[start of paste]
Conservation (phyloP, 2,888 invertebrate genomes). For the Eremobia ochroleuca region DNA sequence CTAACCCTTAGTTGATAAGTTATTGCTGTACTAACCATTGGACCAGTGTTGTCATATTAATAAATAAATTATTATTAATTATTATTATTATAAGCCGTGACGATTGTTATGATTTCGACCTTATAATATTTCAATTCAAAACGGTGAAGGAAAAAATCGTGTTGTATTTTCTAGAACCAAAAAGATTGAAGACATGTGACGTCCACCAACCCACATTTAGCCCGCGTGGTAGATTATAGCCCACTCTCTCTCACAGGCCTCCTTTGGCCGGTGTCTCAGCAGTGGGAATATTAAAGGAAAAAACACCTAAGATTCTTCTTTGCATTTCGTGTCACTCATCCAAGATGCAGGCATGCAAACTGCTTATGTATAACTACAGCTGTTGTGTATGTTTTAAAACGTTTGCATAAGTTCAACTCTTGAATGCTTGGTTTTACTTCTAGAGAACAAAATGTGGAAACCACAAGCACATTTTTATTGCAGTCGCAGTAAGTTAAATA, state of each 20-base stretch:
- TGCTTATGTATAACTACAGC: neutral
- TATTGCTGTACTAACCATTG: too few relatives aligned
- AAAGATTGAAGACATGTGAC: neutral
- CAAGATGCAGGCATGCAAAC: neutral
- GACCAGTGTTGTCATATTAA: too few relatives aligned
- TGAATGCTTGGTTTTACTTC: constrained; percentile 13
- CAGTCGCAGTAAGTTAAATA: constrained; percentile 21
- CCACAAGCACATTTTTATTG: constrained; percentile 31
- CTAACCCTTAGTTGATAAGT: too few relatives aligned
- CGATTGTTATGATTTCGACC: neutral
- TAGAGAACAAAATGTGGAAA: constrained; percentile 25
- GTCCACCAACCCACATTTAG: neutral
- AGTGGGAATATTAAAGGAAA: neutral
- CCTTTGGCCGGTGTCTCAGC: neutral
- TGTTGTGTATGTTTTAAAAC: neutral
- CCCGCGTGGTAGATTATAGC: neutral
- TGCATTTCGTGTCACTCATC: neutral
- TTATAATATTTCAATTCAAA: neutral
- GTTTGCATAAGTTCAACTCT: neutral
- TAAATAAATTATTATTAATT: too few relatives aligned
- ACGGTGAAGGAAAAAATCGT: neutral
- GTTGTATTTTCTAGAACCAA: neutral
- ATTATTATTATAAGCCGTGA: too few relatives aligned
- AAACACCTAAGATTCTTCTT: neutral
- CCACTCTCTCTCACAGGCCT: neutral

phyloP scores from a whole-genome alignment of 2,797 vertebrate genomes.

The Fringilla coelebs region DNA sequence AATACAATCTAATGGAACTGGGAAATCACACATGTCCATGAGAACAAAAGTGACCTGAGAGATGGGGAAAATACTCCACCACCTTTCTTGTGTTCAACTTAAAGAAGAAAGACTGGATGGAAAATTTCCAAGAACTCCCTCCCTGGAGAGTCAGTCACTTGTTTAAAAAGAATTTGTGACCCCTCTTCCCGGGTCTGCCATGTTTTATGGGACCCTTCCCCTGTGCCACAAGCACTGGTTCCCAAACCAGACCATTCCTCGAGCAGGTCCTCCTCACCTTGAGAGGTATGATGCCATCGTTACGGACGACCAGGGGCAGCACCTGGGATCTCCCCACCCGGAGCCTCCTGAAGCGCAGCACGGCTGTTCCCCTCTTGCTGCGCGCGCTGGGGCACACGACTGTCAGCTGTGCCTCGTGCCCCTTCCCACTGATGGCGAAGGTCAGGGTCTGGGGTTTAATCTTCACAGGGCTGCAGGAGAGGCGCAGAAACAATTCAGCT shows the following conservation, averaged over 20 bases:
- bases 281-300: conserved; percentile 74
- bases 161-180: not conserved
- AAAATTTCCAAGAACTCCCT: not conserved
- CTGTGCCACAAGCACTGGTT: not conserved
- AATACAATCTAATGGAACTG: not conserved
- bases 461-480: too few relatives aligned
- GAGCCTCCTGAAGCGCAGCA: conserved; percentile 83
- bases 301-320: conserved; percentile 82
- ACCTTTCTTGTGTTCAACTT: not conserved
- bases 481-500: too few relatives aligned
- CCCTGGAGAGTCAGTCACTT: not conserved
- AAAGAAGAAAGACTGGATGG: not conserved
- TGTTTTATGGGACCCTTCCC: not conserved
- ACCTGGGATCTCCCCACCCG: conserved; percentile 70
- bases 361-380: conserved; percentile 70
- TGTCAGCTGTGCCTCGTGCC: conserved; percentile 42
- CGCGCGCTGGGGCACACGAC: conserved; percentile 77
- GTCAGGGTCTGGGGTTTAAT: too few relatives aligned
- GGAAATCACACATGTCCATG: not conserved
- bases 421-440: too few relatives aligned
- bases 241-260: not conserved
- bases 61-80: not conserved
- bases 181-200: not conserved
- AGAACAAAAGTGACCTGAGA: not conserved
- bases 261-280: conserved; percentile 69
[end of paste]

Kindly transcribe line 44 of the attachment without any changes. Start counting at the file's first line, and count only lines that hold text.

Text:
- TGTCAGCTGTGCCTCGTGCC: conserved; percentile 42